Real Imaginary = Complex: Toward a Better Property Course

66 Journal of Legal Education 930 (2017)

Cornell Legal Studies Research Paper No. 17-35

27 Pages Posted: 4 Aug 2017 Last revised: 31 Aug 2017

Date Written: August 2, 2017

Abstract

“Property” in most law schools means real property: the dense, illogical, and special-purpose body of land law. But this is wrong: property also comes in personal, intangible, and intellectual flavors—all of them more important to modern lawyers than land. Real property is deeply unrepresentative of property law, and focusing our teaching on it sells the subject short. A better property course would fully embrace these other forms of property as real property’s equals. Escaping the traditional but labyrinthine classifications of real property frees teachers to bring out the underlying conceptual coherence and unity of property law. The resulting course is easier to teach, more enjoyable for students, and more relevant to legal practice. There is no excuse not to switch.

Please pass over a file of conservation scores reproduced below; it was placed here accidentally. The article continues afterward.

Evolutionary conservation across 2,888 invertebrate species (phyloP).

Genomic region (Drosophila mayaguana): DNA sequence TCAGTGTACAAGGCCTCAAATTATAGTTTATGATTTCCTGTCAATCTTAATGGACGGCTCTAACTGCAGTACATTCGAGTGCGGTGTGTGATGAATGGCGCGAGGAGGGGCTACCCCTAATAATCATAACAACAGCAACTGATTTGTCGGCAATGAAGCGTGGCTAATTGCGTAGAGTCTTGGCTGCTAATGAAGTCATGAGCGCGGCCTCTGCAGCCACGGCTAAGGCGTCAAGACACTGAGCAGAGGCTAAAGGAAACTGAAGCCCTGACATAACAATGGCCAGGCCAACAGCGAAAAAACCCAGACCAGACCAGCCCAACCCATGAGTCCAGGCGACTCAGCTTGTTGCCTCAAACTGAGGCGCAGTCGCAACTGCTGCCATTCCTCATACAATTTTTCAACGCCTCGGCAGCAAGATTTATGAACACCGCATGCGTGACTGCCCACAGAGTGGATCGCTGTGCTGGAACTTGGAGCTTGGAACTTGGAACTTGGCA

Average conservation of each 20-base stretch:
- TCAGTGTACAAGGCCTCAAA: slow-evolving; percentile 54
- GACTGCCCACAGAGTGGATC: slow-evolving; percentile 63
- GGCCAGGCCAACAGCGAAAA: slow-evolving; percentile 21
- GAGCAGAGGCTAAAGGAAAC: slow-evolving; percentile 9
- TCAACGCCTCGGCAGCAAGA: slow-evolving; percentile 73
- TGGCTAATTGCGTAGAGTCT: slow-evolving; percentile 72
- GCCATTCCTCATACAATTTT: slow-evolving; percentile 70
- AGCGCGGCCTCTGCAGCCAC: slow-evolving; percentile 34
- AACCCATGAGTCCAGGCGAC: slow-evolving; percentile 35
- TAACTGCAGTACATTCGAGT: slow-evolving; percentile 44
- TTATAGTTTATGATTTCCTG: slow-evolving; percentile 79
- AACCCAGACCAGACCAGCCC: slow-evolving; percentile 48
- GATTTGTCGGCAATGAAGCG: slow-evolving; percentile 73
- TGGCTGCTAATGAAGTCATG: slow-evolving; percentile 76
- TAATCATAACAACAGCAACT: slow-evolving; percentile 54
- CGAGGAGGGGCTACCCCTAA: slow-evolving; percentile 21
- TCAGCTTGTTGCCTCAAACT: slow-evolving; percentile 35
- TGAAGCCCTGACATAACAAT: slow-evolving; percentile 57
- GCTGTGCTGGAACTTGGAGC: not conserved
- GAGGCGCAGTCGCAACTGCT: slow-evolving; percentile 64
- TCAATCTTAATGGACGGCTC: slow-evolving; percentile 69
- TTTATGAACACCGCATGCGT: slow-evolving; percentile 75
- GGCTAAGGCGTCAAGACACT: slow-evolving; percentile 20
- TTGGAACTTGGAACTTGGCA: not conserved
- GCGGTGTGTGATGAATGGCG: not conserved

Keywords: property, real property, personal property, intellectual property, intangible property, legal education

JEL Classification: K00

Suggested Citation

Grimmelmann, James, Real Imaginary = Complex: Toward a Better Property Course (August 2, 2017). 66 Journal of Legal Education 930 (2017); Cornell Legal Studies Research Paper No. 17-35. Available at SSRN: https://ssrn.com/abstract=3012955

James Grimmelmann (Contact Author)

Cornell Law School ( email )

Myron Taylor Hall
Cornell University
Ithaca, NY 14853-4901
United States

Cornell Tech ( email )

111 8th Avenue #302
New York, NY 10011
United States

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